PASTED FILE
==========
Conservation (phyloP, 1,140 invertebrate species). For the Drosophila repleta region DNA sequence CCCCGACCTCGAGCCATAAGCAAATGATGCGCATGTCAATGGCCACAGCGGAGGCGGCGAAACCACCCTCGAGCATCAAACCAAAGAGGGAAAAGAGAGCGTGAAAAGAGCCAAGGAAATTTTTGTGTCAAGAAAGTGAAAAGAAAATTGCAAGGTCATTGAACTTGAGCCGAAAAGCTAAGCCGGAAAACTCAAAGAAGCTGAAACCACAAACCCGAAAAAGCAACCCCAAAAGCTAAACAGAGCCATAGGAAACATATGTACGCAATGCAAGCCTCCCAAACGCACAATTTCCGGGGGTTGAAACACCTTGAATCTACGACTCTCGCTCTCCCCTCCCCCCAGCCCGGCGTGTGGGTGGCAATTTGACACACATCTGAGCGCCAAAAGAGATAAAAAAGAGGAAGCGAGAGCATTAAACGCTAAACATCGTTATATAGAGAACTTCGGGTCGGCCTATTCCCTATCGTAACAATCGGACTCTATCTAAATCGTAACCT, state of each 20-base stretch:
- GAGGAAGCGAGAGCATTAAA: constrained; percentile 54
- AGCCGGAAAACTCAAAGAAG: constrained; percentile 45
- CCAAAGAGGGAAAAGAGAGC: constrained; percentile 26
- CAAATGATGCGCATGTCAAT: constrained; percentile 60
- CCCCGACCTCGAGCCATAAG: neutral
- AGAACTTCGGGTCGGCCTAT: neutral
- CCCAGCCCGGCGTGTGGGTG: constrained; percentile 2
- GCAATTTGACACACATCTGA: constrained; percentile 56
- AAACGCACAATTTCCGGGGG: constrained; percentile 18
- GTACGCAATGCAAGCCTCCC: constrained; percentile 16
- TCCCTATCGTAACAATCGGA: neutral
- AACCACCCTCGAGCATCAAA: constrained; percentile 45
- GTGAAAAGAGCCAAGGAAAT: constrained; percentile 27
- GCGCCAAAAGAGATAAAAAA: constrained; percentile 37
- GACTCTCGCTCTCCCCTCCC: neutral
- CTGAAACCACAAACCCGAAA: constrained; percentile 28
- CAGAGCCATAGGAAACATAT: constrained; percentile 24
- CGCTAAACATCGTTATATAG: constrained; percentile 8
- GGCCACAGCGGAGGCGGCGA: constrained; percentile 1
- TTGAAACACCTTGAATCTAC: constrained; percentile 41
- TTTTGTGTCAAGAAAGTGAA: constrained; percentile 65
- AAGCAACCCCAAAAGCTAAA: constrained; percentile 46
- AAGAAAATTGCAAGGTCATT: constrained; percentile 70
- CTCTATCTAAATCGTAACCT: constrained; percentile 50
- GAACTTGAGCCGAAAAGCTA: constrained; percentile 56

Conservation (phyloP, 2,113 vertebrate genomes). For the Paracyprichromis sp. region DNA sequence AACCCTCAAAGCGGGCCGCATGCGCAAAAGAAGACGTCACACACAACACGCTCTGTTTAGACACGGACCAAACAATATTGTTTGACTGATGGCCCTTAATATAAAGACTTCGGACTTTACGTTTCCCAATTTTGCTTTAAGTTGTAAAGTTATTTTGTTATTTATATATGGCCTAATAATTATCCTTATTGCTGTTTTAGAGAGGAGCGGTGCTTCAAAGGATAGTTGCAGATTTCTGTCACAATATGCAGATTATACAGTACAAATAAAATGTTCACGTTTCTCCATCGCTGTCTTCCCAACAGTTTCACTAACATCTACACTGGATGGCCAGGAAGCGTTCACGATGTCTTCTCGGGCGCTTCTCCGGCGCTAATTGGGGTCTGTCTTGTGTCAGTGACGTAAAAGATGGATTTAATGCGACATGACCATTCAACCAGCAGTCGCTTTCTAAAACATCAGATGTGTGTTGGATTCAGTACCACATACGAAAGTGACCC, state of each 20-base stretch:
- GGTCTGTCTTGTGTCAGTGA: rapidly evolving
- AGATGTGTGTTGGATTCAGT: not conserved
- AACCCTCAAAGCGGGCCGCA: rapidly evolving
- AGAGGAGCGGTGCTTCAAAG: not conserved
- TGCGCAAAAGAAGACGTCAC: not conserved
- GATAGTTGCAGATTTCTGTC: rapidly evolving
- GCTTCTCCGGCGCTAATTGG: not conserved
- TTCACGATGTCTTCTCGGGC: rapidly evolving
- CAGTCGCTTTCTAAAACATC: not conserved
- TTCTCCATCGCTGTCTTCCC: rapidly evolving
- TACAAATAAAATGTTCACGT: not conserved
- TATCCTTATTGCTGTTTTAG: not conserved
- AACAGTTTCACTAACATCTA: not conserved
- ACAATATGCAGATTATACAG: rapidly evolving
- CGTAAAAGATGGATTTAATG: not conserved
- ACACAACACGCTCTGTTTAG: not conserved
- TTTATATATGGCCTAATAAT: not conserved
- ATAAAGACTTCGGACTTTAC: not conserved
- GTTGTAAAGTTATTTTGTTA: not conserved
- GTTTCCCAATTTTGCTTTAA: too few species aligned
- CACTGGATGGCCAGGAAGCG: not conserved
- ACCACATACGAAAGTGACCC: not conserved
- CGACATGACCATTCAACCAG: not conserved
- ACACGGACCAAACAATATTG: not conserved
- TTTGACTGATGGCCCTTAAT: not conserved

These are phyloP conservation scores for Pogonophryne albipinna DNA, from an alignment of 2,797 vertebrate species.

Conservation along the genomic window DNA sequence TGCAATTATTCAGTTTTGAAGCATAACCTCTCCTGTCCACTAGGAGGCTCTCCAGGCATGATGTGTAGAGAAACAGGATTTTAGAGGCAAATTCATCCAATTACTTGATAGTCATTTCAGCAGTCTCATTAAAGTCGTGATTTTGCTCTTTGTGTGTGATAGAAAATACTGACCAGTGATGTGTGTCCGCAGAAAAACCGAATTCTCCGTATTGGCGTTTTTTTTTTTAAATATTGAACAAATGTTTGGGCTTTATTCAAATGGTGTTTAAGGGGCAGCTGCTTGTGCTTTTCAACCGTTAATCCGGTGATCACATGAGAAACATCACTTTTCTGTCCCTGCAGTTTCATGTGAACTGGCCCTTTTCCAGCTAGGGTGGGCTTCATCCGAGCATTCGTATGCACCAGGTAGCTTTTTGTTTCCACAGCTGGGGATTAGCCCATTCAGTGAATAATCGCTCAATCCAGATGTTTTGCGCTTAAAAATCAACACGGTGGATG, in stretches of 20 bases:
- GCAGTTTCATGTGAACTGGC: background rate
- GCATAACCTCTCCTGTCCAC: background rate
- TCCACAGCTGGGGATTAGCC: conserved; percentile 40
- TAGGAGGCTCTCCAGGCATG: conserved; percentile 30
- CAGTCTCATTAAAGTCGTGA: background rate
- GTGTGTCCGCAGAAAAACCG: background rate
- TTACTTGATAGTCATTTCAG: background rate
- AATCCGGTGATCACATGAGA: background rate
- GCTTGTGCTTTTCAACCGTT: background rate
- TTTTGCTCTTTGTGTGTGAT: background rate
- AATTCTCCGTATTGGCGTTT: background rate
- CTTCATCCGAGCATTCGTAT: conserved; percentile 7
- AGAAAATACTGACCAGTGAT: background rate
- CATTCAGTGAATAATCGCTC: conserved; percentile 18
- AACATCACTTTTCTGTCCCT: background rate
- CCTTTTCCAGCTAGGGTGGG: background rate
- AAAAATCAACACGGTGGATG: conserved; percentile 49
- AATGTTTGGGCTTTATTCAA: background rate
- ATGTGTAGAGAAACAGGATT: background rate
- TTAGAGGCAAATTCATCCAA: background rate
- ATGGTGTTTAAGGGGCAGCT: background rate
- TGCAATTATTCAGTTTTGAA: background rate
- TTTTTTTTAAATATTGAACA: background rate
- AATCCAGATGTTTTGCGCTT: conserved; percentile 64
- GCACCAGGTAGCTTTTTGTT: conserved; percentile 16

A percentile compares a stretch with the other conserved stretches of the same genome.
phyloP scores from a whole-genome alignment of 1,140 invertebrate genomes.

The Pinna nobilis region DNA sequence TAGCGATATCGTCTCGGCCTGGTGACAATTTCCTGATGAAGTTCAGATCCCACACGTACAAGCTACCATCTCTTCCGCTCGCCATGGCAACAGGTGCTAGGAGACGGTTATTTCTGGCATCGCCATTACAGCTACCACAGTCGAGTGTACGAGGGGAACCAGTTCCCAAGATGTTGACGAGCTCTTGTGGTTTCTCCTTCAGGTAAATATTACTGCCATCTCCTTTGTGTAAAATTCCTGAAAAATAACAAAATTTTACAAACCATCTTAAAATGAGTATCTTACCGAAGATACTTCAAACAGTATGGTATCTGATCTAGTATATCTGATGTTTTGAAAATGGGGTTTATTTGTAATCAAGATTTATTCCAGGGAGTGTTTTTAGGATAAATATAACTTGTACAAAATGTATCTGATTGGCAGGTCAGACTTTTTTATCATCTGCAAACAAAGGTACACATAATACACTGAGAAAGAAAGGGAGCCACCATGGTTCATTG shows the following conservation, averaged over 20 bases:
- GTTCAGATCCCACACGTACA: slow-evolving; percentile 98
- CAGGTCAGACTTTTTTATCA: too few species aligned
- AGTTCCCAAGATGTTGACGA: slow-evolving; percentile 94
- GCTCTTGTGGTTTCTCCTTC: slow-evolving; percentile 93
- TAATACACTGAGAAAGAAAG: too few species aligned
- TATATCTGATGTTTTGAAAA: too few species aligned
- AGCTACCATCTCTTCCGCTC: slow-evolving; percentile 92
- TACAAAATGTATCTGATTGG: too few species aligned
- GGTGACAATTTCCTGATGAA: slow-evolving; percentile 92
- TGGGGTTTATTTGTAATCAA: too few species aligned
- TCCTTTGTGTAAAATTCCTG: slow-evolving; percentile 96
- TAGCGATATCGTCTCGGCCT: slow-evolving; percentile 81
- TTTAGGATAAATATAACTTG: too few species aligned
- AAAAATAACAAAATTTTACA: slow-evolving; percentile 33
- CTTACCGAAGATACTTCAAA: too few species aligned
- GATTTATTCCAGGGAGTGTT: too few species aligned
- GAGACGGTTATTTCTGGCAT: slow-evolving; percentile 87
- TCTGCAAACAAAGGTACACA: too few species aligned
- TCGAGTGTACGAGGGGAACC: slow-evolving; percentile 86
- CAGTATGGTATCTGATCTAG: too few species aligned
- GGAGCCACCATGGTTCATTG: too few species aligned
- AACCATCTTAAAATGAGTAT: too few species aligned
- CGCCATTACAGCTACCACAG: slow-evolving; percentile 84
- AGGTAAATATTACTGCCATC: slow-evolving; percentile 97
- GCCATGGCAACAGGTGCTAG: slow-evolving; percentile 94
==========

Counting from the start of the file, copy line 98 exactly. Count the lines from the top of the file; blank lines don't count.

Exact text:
- GATTTATTCCAGGGAGTGTT: too few species aligned